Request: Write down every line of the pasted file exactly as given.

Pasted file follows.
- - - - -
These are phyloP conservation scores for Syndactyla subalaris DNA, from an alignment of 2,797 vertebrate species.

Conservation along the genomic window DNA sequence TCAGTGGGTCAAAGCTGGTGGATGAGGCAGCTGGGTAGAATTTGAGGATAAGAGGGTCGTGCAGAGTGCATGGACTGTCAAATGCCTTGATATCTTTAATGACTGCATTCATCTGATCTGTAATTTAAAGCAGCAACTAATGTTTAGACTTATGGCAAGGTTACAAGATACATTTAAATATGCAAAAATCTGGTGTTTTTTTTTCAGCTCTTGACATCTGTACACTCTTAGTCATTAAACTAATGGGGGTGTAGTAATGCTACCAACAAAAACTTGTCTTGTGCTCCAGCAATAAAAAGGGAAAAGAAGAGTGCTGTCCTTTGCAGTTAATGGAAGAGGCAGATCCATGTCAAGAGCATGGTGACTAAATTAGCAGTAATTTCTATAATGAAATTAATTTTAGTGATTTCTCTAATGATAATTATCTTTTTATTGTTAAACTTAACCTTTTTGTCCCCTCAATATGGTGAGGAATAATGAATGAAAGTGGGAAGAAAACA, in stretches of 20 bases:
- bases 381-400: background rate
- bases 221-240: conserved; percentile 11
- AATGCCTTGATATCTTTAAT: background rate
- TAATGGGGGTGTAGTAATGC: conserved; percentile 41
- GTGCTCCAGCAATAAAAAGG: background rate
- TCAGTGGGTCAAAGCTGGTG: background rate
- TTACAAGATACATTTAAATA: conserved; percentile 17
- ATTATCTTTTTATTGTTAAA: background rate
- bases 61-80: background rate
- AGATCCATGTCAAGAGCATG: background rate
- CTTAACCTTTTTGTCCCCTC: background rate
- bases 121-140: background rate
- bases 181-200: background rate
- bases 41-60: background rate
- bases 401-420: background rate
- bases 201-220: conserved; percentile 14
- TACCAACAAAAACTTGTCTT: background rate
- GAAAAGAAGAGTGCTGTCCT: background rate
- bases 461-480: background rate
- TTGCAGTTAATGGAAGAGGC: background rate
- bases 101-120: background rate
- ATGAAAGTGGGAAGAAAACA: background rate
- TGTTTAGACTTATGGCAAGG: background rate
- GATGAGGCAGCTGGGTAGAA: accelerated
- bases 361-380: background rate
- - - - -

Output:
These are phyloP conservation scores for Syndactyla subalaris DNA, from an alignment of 2,797 vertebrate species.

Conservation along the genomic window DNA sequence TCAGTGGGTCAAAGCTGGTGGATGAGGCAGCTGGGTAGAATTTGAGGATAAGAGGGTCGTGCAGAGTGCATGGACTGTCAAATGCCTTGATATCTTTAATGACTGCATTCATCTGATCTGTAATTTAAAGCAGCAACTAATGTTTAGACTTATGGCAAGGTTACAAGATACATTTAAATATGCAAAAATCTGGTGTTTTTTTTTCAGCTCTTGACATCTGTACACTCTTAGTCATTAAACTAATGGGGGTGTAGTAATGCTACCAACAAAAACTTGTCTTGTGCTCCAGCAATAAAAAGGGAAAAGAAGAGTGCTGTCCTTTGCAGTTAATGGAAGAGGCAGATCCATGTCAAGAGCATGGTGACTAAATTAGCAGTAATTTCTATAATGAAATTAATTTTAGTGATTTCTCTAATGATAATTATCTTTTTATTGTTAAACTTAACCTTTTTGTCCCCTCAATATGGTGAGGAATAATGAATGAAAGTGGGAAGAAAACA, in stretches of 20 bases:
- bases 381-400: background rate
- bases 221-240: conserved; percentile 11
- AATGCCTTGATATCTTTAAT: background rate
- TAATGGGGGTGTAGTAATGC: conserved; percentile 41
- GTGCTCCAGCAATAAAAAGG: background rate
- TCAGTGGGTCAAAGCTGGTG: background rate
- TTACAAGATACATTTAAATA: conserved; percentile 17
- ATTATCTTTTTATTGTTAAA: background rate
- bases 61-80: background rate
- AGATCCATGTCAAGAGCATG: background rate
- CTTAACCTTTTTGTCCCCTC: background rate
- bases 121-140: background rate
- bases 181-200: background rate
- bases 41-60: background rate
- bases 401-420: background rate
- bases 201-220: conserved; percentile 14
- TACCAACAAAAACTTGTCTT: background rate
- GAAAAGAAGAGTGCTGTCCT: background rate
- bases 461-480: background rate
- TTGCAGTTAATGGAAGAGGC: background rate
- bases 101-120: background rate
- ATGAAAGTGGGAAGAAAACA: background rate
- TGTTTAGACTTATGGCAAGG: background rate
- GATGAGGCAGCTGGGTAGAA: accelerated
- bases 361-380: background rate